Job Applications: 7 Excruciating Clichés to Avoid

Recruitment consultants and HR people read a lot of applications and see the same phrases day in, day out, on application after application. You want your application to feel fresh and original, not inspire a sigh of apathy from them. You can do this by avoiding the following six phrases in your application:

‘I’m passionate about…’

It’s good to be passionate about something, but unfortunately, it can also make you sound as if you’re trying to win a beauty contest rather than apply for a job. People in charge of hiring see this line so many times that the content must be really well considered or original in some way if it’s to hold their attention.

‘I’m highly motivated’

You might be, but then so are all the other applicants. More importantly, the person reading the letter would expect you to be motivated. They’re not going to be willing to employ someone who is constantly late or who bolts for the door as soon as it’s time to clock off. Leave this one out of your application.

‘I’m enthusiastic’

The person conducting the interviews will be able to tell this when they meet you, so you don’t need to mention it in your application. It’s good news that you’re enthusiastic, but the employer will be looking for someone who will do the job well. They’re interested in your skills more than they are your levels of enthusiasm.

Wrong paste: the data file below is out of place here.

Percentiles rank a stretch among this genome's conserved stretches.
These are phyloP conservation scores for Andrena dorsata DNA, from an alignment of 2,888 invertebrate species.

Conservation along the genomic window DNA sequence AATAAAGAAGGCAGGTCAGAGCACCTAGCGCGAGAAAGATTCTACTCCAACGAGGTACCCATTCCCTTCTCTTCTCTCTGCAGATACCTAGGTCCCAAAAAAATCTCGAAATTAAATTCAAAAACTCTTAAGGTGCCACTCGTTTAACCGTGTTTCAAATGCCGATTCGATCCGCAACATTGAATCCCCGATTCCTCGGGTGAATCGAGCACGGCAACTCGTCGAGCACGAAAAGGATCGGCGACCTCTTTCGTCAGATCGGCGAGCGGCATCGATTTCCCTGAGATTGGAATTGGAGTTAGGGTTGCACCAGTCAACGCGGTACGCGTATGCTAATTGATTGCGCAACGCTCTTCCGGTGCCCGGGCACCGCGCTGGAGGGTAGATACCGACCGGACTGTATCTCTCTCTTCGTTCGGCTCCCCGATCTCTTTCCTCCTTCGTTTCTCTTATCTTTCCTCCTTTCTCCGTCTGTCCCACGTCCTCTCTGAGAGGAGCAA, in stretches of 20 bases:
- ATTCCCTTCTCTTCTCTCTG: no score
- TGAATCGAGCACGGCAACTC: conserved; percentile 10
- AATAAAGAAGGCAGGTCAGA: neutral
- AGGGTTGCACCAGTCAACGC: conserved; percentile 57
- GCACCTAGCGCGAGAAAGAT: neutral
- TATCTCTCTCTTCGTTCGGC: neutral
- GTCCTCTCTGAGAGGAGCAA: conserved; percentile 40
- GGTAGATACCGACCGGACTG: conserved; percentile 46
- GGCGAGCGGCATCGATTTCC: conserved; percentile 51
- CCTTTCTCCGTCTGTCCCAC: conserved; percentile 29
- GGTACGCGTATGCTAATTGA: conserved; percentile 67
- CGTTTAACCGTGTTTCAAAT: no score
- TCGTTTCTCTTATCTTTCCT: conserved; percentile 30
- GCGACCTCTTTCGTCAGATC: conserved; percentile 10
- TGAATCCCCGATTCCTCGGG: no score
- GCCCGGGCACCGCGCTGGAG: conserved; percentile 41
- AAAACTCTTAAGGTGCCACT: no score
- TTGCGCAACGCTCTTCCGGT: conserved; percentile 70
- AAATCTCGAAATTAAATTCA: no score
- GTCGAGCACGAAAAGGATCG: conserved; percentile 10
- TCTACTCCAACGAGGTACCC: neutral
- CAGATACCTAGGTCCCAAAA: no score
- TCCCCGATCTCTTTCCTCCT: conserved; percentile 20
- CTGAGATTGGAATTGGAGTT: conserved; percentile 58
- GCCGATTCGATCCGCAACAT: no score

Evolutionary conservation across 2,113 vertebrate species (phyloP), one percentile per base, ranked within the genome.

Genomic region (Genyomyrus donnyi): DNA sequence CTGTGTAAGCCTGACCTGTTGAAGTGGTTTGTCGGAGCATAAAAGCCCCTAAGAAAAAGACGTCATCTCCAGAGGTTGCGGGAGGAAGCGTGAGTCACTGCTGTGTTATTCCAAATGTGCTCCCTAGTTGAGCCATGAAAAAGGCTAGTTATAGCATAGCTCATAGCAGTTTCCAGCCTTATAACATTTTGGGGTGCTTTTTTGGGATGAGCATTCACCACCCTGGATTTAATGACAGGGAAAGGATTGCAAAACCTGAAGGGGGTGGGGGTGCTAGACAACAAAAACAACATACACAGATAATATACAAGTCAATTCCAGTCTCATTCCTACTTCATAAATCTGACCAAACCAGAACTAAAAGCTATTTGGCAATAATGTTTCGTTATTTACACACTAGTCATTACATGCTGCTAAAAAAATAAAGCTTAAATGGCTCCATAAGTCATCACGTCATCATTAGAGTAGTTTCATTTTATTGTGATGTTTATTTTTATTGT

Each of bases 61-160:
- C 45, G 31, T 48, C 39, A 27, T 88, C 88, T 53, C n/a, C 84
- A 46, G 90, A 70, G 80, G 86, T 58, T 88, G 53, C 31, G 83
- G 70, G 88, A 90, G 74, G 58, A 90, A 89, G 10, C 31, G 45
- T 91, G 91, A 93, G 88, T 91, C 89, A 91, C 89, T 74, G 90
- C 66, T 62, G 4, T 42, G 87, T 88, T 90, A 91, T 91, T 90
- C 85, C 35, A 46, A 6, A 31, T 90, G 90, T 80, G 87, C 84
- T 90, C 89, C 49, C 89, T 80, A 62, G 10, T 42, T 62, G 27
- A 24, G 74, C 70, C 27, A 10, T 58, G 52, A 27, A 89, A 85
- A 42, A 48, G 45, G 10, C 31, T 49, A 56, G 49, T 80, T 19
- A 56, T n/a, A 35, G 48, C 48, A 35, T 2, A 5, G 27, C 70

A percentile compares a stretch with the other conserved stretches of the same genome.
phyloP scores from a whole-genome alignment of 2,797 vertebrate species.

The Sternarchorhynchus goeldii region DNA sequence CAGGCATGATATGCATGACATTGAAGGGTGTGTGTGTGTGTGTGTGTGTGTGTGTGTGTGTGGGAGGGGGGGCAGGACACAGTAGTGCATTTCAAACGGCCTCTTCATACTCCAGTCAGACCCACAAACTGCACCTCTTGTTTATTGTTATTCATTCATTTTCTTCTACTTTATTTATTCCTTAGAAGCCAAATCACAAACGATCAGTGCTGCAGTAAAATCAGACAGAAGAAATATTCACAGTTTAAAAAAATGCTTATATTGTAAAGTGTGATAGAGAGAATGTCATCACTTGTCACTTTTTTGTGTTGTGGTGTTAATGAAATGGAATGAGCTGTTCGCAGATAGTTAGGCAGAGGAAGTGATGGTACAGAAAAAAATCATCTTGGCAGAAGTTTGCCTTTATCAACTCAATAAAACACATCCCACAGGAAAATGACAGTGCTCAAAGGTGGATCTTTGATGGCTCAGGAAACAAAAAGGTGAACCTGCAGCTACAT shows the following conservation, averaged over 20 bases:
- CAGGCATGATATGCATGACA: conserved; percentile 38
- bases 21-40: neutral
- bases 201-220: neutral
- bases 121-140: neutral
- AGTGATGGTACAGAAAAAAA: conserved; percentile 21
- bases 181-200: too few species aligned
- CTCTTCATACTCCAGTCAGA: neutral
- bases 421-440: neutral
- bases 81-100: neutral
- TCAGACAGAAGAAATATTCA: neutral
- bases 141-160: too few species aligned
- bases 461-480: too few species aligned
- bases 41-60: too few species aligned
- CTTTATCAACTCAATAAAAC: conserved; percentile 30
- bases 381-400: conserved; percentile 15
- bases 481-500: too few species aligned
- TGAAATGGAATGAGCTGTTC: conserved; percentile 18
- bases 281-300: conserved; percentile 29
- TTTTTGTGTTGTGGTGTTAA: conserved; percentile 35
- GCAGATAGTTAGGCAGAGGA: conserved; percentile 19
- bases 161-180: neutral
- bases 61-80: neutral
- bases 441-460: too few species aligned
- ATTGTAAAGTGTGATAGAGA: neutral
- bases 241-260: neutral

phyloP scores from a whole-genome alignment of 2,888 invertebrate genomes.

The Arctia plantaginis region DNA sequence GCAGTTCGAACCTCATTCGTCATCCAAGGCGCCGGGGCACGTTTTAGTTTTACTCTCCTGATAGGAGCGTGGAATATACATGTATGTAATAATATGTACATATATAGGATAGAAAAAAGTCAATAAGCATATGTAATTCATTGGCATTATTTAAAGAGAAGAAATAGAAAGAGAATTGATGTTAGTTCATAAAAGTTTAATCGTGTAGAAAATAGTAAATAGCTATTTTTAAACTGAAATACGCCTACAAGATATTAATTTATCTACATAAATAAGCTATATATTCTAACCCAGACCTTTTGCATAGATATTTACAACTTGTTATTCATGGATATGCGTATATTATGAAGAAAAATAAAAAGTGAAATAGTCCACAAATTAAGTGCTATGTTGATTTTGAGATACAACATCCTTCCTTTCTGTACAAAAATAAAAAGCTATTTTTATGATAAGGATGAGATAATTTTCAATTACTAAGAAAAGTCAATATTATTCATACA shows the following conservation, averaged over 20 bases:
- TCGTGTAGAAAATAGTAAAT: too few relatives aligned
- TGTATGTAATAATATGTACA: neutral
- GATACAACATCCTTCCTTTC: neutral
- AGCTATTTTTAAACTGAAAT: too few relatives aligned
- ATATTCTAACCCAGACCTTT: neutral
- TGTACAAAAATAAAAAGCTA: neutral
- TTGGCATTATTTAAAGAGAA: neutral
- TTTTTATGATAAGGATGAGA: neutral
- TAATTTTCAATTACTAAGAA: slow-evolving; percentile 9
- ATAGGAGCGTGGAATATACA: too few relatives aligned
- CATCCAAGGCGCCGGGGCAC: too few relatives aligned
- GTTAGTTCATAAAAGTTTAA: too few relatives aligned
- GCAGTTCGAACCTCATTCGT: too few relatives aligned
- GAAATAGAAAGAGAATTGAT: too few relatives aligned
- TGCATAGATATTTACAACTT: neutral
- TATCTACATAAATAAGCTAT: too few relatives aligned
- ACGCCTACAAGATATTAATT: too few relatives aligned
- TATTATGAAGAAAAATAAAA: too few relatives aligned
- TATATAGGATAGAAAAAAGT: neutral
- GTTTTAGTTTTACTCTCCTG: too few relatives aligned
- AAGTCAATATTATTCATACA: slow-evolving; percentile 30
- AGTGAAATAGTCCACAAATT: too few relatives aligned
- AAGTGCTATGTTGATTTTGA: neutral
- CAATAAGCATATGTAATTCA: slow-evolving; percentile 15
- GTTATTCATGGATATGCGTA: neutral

‘I think outside of the box’

Put this in your application and you automatically damage your own credibility. Lots of people refer to themselves as being thinkers ‘outside of the box’ in their applications, so you’re not saying anything original. Presenting your application in a different way to the rest — now that’s outside-of-the-box thinking.

‘I’m an effective communicator’

Perhaps you are, but this is too vague. Describe how you communicate effectively. Maybe you can explain things clearly to other people and not use jargon. Maybe you communicate ideas to staff effectively so that things run smoothly. You need to communicate this effectively on paper, spell it out for the reader. Examples always work well.

‘I am responsible for…’

Being responsible for something could imply anything, so as with the point above, outline your duties clearly. Avoid the phrase ‘responsible for’, of course, and replace it with clearer statements such as ‘I coordinate the Creative team’ or ‘I review the production process each month’ or whatever duties are relevant to your role.

There’s lots of competition out there, so you want to rid your application of clichés and stand out. Do this by avoiding the phrases above and provide potential employers with something fresh that makes them sit up and take notice — and more importantly, something which persuades them to reach for the phone and invite you to an interview.

By Peter Jenkins



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